Dr. Bogendra Sharma of the Centre for Victims of Torture told this correspondent that the team found "no Army, no rebel battalion, no abducted policemen and no massing of trapped villagers. There was no tension. There were only two dozen people's militia men armed with .303 rifles and khukris." The residents of the villages, some armed, went about their agricultural tasks. Apparently the rebels along with most of the abducted policemen had left Nuwagaon, the day Radio Nepal announced that the Army had launched its action. Some six contingents of the Gorakh Bahadur battalion, said to have been part of the encirclement force, were still encamped in the adjoining Dang district. The local version is that about 42 soldiers had been heli-dropped into Nuwagaon when a victory celebration by a Maoist battalion, attended by thousands of villagers, was on. The Maoists claimed that the soldiers were subsequently enabled to leave with their weapons. Four to five abducted policemen were still at Nuwagaon but the human rights team was not allowed to meet them. The CPN (Maoists)'s district-level secretary Sajal told the team that the People's Court would release policemen against whom there were no charges. Several policemen were charged with rape and other atrocities during the notorious police operations of Kilo Sera Two and Operation Romeo. Soon the first batch of 12 policemen was freed.

OPPOSITION parties have been quick to criticise the Nepali Congress' use of the Army for political ends. "The Home Ministry has only misled the public... In fact the Army cannot rescue the kidnapped policemen," said K.P. Oli, standing committee member of the main Opposition party, the Communist Party of Nepal (Unified Marxist Leninist). Accusing the government of misusing the Army, Oli warned that mobilising the Army "will have a negative impact on the Army and the police, and the move will also make the Maoists bolder." Unspoken was the fear of the vulnerability of the large majority of Army recruits drawn from the ethnic hill minorities, such as the Magars, who form the bedrock of the Maoist popular base. Prachanda has already appealed to the Army not to fight its brothers.

The Koirala government recently pushed through a budget involving a hefty increase in security allocation which accounts for 10 per cent of government spending. The government and the Palace are committed to the presence of the Army to oversee the implementation of the Integrated Security Development Programme in the Maoist-dominated areas. But the issue of from whom the Army takes orders has ominously come to the fore, especially after the Nuwagaon incident where Koirala failed to exercise control. Is Deuba likely to be any more successful, especially since the Constitution remains fuzzy over who controls the Army - the King or the elected government?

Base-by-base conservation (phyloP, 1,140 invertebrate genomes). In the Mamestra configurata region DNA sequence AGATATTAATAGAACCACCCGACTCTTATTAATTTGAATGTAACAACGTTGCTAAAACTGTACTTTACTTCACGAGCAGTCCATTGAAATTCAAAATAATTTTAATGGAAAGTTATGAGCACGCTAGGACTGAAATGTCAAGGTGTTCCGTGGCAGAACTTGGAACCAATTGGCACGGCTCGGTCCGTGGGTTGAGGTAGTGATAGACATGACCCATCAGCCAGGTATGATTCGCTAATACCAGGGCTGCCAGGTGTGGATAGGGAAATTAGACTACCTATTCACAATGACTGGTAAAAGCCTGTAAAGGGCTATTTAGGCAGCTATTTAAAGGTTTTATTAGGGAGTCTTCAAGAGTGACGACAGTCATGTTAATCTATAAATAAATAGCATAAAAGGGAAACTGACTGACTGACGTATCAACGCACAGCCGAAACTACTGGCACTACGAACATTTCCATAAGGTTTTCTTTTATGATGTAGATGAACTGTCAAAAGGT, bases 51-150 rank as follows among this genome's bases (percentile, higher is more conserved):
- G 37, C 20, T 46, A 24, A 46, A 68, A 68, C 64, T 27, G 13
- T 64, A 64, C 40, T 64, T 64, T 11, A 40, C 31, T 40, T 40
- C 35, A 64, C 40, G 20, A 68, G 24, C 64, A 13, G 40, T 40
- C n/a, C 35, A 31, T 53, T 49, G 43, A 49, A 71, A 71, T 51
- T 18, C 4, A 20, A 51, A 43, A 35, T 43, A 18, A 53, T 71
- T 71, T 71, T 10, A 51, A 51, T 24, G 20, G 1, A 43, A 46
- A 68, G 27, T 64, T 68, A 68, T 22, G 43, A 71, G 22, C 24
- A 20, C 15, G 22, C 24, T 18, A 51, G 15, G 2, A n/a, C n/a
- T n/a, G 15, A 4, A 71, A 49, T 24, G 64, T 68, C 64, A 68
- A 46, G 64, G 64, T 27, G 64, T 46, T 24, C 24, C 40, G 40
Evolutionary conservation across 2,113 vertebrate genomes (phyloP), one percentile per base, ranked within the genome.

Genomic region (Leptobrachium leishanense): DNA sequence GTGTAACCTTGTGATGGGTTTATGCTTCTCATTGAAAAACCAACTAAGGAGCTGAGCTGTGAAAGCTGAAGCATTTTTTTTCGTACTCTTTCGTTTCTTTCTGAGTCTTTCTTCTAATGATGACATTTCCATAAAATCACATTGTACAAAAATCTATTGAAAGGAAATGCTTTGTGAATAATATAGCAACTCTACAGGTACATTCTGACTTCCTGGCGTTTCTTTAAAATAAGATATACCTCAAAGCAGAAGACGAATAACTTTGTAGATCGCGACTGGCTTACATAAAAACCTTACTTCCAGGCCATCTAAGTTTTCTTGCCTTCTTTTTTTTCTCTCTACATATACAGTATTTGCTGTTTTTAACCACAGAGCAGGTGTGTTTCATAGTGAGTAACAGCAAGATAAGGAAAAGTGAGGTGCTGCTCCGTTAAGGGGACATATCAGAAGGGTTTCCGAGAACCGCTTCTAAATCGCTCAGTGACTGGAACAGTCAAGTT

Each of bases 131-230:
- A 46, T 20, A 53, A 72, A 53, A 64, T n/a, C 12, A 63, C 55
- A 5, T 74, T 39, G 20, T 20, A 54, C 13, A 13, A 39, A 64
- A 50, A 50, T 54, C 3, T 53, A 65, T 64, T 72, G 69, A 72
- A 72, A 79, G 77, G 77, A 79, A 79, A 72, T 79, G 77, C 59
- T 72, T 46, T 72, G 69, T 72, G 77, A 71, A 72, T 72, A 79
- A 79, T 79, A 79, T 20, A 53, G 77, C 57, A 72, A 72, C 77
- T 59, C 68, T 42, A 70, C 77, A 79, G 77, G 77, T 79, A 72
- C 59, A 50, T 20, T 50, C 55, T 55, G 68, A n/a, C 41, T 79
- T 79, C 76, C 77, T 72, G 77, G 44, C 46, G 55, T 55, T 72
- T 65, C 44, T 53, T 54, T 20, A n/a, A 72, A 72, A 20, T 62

Deuba can be expected to score through his decision to re-open the dialogue with the Maoists. The Maoists had ruled out any dialogue with Koirala. Prachanda had warned that an "attempt to choose a leader similar in character to Koirala would not solve the situation of the country." Of all the Nepali Congress politicians, Deuba is the one who has cultivated an image of being able to do business with the Maoists. As the chairperson of the committee appointed by the Bhattarai government to negotiate with the rebels he had projected an image of being held back by the lack of sincerity and commitment on the part of Koirala. Ironically, during his first term as Prime Minister of a coalition government in 1995-97, when the Maoists made their demarche in the form of a 40-point memorandum (which, except for its republican orientation, found many a sympathetic echo among the centre-left democratic forces) Deuba was dismissive of it. When the People's War was launched in February 1996, he refused to take it seriously. Subsequently, as chairperson of the government committee, Deuba cultivated the Maoists as an important factor in Nepali politics. It remains to be seen whether he will withdraw, as a confidence-building measure to facilitate dialogue, the controversial preventive detention law Public Security Regulation (2001), promulgated by the Koirala government on July 4. The Maoists have also asked the government to make known the whereabouts of 200 persons who are missing after being in government custody.